By Leading Edge, Jews of Color Initiative, JPRO Network, UpStart, Jewish Social Justice Roundtable, and Board Member Institute for Jewish Nonprofits
In our posting last week, we shared that many leaders are concerned that the progress that has been made in recent years to center conversations and initiatives around diversity, equity, inclusion, and justice (DEIJ) will begin to fall away or be deprioritized in this environment.
We’ve gotten a number of questions about this statement, along with requests for more detail. Therefore, this week we are focusing on what we’re hearing around diversity, equity, inclusion and justice in our community, with a particular focus on Jews of Color. The insights below have been gleaned from numerous conversations we’ve had with leaders across the sector.
Communal response to the pandemic
- While everyone is impacted in some way by COVID-19, it has had a disproportionate impact on communities of color and by extension Jews of Color, both in terms of health outcomes and financial outcomes.
- Some of the largest metro areas where US Jews live (in particular NYC, Los Angeles, Miami, Chicago) are also the same areas with the highest concentration of COVID-19 cases and deaths.
- A DEIJ-informed lens would help us identify and understand the differential impact that the virus has been having on segments of our community and influence the communal response – and funding strategy – needed.
- There is a need to double down on investing in Jews of Color in this moment and we are seeing the opposite.
Who counts and who is at the table?
- The pandemic has shown that for many communal leaders, focusing on the “core needs of the Jewish community” does not include the needs of Jews of Color (JOC), despite JOCs being at least 12-15% of the community.
- Jews of Color are often omitted from decision-making tables that impact the entire Jewish communal ecosystem. Sometimes these tables don’t use key demographic data to inform their thinking. There is an opportunity to engage Jews of Color to inform ideas.
- Many boards are not recruiting or adding new people, which means that efforts to diversify boards and also train them around DEIJ may continue to lag.
A question of priorities
- We’ve heard that some funders are deprioritizing a commitment to DEIJ, deeming it non-essential in this moment.
- Some leaders see DEIJ work as a program or activity that is “nice to have” but is not embedded into the DNA of their organizations. Therefore programs or initiatives that have been underway are in many cases being postponed or cut altogether in favor of what is seen as “essential” in this moment.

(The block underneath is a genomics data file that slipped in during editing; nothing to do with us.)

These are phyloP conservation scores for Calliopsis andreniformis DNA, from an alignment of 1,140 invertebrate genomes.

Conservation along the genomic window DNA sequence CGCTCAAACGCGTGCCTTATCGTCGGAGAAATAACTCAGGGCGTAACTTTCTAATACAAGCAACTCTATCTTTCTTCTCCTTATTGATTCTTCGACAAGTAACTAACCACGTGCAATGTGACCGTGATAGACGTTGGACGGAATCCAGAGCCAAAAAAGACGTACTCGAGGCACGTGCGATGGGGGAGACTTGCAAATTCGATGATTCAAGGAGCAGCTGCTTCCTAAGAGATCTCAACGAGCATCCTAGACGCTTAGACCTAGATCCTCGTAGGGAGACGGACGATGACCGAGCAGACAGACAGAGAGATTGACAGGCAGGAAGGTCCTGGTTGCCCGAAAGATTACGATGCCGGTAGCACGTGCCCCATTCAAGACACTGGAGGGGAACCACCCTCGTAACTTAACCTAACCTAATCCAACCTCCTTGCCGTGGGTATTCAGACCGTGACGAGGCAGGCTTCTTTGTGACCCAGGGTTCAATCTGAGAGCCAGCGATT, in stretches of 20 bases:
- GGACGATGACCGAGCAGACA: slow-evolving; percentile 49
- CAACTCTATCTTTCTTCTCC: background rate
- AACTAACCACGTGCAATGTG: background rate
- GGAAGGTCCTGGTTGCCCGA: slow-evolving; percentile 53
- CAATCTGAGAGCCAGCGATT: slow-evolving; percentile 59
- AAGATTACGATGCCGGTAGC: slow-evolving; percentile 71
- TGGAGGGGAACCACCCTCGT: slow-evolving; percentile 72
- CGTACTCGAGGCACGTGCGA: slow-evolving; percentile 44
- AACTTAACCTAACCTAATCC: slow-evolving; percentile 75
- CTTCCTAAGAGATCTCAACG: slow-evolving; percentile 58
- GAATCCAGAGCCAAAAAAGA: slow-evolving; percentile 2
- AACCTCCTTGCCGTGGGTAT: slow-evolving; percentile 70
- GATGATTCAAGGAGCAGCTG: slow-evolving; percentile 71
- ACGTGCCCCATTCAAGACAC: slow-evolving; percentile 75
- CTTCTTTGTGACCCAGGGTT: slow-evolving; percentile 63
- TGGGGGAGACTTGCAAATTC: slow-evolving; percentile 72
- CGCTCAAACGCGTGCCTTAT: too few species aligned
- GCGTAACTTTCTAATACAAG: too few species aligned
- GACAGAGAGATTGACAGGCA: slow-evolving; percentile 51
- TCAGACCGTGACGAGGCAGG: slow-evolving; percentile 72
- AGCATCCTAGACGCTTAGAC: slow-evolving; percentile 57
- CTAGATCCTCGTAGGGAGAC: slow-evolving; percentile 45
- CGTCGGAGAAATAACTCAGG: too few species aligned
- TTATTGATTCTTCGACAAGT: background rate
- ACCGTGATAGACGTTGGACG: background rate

- We’ve heard of organizations that took out DEIJ goals – and we’ve also heard of organizations that re-committed to their DEIJ goals despite pressure to set them aside.
- As organizations do the painful work of laying off employees, marginalized groups are often the hardest-hit and few organizations are utilizing a DEIJ framework to think about downsizing.
- Jews of Color who are on contracts, funded through grants, receiving stipends, and are in paid Fellowships are in many cases losing their roles, just as we as a community were beginning to develop pipelines and pathways for Jews of Color.
Non-Jews in our midst
- Efforts to support employees who have been furloughed or laid off often omit non-Jews, including the multitude of non-Jewish People of Color who in many cases keep our communal infrastructure running. Employing a DEIJ lens would push us to be much more equitable and racially just than our current approach.
- Some agencies are being pressured to direct relief dollars exclusively to Jewish clients even though the agencies typically serve a range of people regardless of religion.
- In April, the Jews of Color Initiative hosted a webinar on centering racial justice and Jews of Color during COVID-19
- Chris Harrison recently wrote about how the COVID-19 Pandemic is Impacting Jews of Color
- SSIR is hosting a webinar on overcoming racial bias in funding
The pandemic is accelerating so many of the existing trends in our community and society. The DEIJ trends are no exception, and we know our community is committed to equal opportunities for everyone.
Leading Edge, Gali Cooks
Jews of Color Initiative, Ilana Kaufman
JPRO Network, Ilana Aisen
Board Member Institute for Jewish Nonprofits, Alicia Oberman
Jewish Social Justice Roundtable, Abby Levine
UpStart, Aaron Katler